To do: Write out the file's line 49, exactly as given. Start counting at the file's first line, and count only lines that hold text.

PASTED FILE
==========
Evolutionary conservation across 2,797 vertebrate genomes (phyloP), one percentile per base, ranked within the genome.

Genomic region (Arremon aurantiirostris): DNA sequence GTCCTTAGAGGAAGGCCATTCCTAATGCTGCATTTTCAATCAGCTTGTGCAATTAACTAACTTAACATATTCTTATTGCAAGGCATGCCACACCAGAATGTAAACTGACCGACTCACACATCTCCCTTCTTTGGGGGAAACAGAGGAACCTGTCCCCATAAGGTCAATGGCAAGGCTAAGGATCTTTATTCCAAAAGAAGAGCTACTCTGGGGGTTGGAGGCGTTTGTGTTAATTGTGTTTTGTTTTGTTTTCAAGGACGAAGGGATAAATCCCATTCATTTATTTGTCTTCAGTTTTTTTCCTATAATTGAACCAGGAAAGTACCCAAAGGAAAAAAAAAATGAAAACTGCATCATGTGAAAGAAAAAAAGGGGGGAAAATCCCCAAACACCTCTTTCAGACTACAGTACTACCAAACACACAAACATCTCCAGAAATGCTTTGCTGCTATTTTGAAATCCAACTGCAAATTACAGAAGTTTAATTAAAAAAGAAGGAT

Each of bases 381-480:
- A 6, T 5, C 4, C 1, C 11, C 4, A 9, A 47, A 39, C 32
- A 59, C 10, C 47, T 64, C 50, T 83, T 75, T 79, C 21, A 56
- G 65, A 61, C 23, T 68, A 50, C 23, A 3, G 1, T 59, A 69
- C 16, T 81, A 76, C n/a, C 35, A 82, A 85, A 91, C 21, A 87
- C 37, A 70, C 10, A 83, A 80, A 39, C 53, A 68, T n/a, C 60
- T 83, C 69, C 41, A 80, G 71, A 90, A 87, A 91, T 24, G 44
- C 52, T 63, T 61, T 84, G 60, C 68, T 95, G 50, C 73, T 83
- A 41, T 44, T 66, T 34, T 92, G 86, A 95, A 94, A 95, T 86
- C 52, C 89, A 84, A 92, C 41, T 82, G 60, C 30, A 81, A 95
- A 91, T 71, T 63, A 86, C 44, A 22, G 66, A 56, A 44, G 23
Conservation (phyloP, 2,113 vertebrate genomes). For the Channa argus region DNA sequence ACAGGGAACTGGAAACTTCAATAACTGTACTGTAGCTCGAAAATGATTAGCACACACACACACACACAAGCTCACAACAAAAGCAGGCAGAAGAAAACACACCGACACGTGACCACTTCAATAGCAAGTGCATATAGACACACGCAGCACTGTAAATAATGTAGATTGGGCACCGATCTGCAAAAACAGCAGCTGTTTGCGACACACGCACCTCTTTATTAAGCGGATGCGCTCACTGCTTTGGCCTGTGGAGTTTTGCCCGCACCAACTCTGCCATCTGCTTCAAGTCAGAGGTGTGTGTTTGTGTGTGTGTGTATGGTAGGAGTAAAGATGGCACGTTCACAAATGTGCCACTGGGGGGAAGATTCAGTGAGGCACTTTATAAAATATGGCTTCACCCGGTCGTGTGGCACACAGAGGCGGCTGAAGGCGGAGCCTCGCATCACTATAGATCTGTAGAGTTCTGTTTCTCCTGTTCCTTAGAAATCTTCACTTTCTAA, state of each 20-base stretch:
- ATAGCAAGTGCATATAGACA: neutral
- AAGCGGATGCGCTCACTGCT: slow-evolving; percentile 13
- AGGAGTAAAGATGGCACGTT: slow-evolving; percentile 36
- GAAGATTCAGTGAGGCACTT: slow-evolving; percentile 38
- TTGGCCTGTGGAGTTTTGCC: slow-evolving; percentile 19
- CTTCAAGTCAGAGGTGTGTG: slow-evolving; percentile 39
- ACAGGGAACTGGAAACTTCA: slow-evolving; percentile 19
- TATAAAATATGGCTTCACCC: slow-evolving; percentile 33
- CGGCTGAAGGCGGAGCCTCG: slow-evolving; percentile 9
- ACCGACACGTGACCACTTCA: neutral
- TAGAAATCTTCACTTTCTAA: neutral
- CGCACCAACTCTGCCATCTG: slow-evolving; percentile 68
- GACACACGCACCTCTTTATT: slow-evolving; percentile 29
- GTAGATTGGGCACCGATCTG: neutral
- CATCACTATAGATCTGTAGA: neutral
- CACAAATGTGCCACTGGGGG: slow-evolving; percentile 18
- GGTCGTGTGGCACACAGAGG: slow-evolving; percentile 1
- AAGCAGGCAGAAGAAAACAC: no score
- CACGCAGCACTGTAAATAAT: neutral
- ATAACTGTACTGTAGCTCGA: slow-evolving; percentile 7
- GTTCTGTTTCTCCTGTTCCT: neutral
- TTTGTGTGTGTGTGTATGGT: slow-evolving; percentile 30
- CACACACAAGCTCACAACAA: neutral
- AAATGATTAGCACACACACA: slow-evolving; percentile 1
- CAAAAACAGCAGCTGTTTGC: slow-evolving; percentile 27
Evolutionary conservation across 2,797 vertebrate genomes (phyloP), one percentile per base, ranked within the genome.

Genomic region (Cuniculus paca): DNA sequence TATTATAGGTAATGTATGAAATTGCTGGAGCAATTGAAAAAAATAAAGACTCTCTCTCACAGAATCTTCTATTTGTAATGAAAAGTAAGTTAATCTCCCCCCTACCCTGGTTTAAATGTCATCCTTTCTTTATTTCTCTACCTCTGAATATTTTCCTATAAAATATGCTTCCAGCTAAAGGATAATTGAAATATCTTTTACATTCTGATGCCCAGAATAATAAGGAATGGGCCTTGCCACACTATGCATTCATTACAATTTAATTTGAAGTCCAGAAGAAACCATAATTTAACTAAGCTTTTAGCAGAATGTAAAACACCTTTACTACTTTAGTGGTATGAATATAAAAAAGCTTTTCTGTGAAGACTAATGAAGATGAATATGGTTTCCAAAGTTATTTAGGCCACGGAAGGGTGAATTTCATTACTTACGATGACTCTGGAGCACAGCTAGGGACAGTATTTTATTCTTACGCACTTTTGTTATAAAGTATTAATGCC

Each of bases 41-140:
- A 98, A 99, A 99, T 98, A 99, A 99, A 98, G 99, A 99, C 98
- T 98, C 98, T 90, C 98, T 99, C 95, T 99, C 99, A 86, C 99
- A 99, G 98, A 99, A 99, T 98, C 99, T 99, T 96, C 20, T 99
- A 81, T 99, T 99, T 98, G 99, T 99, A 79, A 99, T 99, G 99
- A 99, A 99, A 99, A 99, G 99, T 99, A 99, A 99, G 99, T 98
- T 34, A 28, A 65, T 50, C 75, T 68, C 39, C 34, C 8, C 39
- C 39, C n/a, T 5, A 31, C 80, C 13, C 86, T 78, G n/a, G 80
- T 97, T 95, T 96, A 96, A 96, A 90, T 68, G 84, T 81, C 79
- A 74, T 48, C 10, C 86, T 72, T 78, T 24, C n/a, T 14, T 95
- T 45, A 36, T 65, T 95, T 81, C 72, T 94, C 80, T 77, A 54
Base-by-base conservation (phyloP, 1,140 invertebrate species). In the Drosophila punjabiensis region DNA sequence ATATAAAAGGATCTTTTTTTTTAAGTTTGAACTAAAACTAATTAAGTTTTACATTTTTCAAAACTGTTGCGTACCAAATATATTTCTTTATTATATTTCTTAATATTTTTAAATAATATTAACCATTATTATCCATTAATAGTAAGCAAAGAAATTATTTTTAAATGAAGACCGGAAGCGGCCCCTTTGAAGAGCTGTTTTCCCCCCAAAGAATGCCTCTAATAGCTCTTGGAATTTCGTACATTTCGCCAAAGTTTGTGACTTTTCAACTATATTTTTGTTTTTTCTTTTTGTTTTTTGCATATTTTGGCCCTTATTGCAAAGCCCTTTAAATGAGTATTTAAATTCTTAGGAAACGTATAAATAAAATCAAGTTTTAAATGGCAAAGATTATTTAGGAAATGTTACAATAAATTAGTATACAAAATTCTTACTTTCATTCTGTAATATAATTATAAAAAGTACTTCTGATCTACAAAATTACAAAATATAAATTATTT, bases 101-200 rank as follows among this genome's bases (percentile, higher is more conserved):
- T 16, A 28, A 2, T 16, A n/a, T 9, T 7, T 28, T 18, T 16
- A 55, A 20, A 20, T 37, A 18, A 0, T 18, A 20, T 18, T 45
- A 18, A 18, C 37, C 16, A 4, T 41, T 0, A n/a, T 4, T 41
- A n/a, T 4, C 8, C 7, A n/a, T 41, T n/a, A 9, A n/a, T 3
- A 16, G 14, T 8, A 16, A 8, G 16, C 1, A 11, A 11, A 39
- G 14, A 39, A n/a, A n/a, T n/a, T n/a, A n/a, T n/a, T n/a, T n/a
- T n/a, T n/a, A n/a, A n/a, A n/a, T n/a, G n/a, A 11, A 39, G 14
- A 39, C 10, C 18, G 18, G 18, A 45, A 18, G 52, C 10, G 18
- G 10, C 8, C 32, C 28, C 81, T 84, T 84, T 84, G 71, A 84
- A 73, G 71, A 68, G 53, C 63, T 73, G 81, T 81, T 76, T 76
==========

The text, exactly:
- C 39, C n/a, T 5, A 31, C 80, C 13, C 86, T 78, G n/a, G 80